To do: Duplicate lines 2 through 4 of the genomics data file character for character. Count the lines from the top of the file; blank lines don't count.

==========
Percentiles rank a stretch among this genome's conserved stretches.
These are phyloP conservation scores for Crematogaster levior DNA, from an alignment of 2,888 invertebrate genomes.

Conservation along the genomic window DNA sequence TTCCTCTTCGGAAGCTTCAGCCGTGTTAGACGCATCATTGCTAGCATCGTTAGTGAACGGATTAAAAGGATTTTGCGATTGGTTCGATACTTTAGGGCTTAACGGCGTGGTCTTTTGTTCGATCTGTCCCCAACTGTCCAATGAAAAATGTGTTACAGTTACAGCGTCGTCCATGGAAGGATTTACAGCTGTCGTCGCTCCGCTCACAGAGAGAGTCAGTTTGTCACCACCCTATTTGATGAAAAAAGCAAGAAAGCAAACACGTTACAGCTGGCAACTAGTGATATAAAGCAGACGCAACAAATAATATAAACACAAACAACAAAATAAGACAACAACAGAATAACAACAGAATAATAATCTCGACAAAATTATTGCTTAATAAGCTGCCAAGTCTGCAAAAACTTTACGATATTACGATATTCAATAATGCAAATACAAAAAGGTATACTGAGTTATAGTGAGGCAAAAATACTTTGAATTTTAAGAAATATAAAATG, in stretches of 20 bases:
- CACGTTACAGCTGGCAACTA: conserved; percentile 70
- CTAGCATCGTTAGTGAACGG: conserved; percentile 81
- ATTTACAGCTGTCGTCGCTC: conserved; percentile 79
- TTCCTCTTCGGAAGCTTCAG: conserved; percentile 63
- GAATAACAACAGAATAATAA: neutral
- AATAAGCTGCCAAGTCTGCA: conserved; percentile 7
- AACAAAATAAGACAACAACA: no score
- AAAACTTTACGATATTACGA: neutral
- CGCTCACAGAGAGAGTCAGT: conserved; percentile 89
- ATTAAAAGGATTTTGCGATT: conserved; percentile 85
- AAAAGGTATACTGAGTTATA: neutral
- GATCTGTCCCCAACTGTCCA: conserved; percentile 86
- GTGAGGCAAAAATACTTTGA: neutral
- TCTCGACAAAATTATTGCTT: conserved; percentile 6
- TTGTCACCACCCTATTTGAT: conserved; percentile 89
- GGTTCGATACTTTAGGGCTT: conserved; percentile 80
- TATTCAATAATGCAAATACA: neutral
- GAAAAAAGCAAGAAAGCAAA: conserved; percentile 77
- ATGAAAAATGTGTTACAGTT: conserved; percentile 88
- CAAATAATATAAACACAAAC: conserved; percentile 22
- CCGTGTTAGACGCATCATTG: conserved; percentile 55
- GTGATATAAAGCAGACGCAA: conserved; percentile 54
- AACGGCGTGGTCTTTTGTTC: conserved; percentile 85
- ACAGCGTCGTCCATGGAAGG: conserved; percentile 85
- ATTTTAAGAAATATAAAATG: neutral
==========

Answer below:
These are phyloP conservation scores for Crematogaster levior DNA, from an alignment of 2,888 invertebrate genomes.

Conservation along the genomic window DNA sequence TTCCTCTTCGGAAGCTTCAGCCGTGTTAGACGCATCATTGCTAGCATCGTTAGTGAACGGATTAAAAGGATTTTGCGATTGGTTCGATACTTTAGGGCTTAACGGCGTGGTCTTTTGTTCGATCTGTCCCCAACTGTCCAATGAAAAATGTGTTACAGTTACAGCGTCGTCCATGGAAGGATTTACAGCTGTCGTCGCTCCGCTCACAGAGAGAGTCAGTTTGTCACCACCCTATTTGATGAAAAAAGCAAGAAAGCAAACACGTTACAGCTGGCAACTAGTGATATAAAGCAGACGCAACAAATAATATAAACACAAACAACAAAATAAGACAACAACAGAATAACAACAGAATAATAATCTCGACAAAATTATTGCTTAATAAGCTGCCAAGTCTGCAAAAACTTTACGATATTACGATATTCAATAATGCAAATACAAAAAGGTATACTGAGTTATAGTGAGGCAAAAATACTTTGAATTTTAAGAAATATAAAATG, in stretches of 20 bases:
- CACGTTACAGCTGGCAACTA: conserved; percentile 70